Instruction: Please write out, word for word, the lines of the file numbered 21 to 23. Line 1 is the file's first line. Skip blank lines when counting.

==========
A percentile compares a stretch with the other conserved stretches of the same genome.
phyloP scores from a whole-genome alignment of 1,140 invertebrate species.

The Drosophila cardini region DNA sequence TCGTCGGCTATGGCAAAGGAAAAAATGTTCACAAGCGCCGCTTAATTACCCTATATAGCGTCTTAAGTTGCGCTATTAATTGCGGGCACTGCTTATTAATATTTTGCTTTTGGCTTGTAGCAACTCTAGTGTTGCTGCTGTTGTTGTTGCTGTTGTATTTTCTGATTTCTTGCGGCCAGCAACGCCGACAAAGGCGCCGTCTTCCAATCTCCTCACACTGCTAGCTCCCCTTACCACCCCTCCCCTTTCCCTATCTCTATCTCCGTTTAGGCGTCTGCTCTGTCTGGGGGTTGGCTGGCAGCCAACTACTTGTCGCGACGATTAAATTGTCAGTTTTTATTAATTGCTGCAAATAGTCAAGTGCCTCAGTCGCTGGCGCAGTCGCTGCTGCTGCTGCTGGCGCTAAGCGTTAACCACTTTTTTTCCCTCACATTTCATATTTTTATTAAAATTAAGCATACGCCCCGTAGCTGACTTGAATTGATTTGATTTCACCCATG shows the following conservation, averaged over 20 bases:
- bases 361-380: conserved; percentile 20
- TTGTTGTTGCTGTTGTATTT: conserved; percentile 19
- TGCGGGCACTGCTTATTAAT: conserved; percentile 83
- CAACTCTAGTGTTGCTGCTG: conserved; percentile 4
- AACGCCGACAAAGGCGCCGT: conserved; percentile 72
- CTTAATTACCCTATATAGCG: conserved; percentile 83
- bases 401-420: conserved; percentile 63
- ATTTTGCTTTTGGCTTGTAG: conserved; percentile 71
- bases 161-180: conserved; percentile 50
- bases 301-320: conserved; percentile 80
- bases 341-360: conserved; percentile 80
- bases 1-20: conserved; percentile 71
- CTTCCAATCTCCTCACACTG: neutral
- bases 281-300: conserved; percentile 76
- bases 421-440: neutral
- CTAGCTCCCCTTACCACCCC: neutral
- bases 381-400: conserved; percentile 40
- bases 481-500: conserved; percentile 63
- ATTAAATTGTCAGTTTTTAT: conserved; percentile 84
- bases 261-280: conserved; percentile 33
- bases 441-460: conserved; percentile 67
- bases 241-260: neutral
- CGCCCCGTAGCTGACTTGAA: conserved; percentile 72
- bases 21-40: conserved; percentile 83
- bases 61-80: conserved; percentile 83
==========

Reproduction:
- bases 481-500: conserved; percentile 63
- ATTAAATTGTCAGTTTTTAT: conserved; percentile 84
- bases 261-280: conserved; percentile 33